Many of the great oboe works from the Baroque period appear on this syllabus, but a lesser known and very beautiful example is the Sonata in F by Gottfried August Homilius, a pupil of J. S. Bach; candidates can choose from all four of the sonata’s movements over Grades 5 and 6.
In the List Cs we hope that students will enjoy James Rae’s intriguing book of oboe studies, Track and Field. Set at Grades 2 to 7, each study is an ingenious miniature representation of an Olympic sport.
With the new Clarinet syllabus we’ve taken a similar approach to Flute, aiming for a fresh appeal at the lower grades in particular. As for Flute – and in fact for all instruments – we’ve made sure that good albums are used consistently through the grades.
Looking at our own books of Clarinet Exam Pieces there are some inviting choices. For example, in the Grade 3 album you can find Nature Boy in List B, while List A includes the Ascot Gavotte from My Fair Lady and Schubert’s ever popular Ave Maria. The Grade 5 album features some little known gems of the repertoire – Loewe’s Scottish Pictures in List A and an invigorating Circle Dance in List B from a Hebrew Suite by the wonderful Jewish-Canadian composer, Srul Irving Glick. Moving up the grades, the Grade 6 book features Milhaud’s charming Scaramouche for the first time, as well as the slow movement from the Clarinet Concerto by Leopold Kozeluh – Mozart’s Bohemian contemporary.
For Bassoon more than half of the pieces have changed since the last syllabus, with some excellent new albums from a variety of publishers enriching the choices at Grades 1 to 3. In the first five grades the syllabus also draws on pieces from ABRSM’s popular Time Pieces for Bassoon.
Moving on to the later grades, at Grade 8 we’re featuring a 20th-century French classic for the first time: the opening movement from Jean Françaix’s inventive and witty Divertissement. Otmar Nussio’s Variations on an Aria by Pergolesi is another popular concert hall work and selections from these variations are set for Grades 7 and 8.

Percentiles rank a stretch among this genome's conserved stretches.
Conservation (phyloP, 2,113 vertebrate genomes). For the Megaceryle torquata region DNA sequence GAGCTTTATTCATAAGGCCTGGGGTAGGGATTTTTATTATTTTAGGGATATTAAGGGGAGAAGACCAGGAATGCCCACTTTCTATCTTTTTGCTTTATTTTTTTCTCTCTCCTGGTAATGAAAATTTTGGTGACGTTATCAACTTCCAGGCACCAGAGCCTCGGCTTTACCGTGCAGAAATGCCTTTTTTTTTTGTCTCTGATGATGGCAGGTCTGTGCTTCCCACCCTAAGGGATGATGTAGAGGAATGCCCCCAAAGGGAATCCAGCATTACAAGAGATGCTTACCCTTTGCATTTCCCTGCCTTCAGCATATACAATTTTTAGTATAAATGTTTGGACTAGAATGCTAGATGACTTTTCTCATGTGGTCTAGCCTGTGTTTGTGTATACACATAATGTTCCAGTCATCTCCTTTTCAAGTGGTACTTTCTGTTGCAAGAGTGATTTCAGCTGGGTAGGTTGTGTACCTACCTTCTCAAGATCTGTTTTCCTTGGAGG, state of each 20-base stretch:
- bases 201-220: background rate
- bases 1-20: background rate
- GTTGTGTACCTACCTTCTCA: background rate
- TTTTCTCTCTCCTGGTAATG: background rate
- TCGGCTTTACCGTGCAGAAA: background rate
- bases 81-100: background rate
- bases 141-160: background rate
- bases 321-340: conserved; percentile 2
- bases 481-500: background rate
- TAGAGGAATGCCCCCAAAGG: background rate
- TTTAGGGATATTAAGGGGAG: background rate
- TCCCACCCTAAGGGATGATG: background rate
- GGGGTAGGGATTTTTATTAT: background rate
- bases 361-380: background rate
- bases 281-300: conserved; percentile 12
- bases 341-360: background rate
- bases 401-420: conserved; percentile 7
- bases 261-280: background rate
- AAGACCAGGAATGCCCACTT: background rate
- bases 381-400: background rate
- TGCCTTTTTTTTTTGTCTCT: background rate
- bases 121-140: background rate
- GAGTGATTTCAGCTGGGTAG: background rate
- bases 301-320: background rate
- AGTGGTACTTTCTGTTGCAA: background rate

An important bassoon work from the early Classical period appears on the syllabus at Grade 8, the Sonata in B flat by the Czech-born composer Reicha, a lifelong friend of Beethoven; the noble and expressive first movement is the set piece (its first time on the syllabus). Another of Beethoven’s contemporaries appears in the same list, Louis Spohr, whose Adagio in F showcases the lyrical possibilities of the bassoon.
Once again, teachers and students will find a wealth of new choices, drawing on some of the many saxophone albums brought out by publishers in recent years.
In the higher grades, a classic of the 20th-century repertoire makes a welcome return to the syllabus – Milhaud’s delightful Scaramouche suite, whose beautiful slow movement is one of the highlights of Grade 6, as it is in the Clarinet syllabus.
Other exciting French additions are Pierre Max Dubois’ À pas de loup in Grade 6 and a transcription of Saint-Saëns’ Oboe Sonata in Grades 6 and 7. One of the first composers to write extensively for saxophone was the Belgian-born Jean-Baptiste Singelée and we’ve included five of his delightful recital pieces for saxophone in Grades 7 and 8.
Finally, an exciting additional feature of the syllabus is the increase in the number of set pieces for B flat saxophones so that, for the first time, there is the same amount of choice for them as in the E flat lists.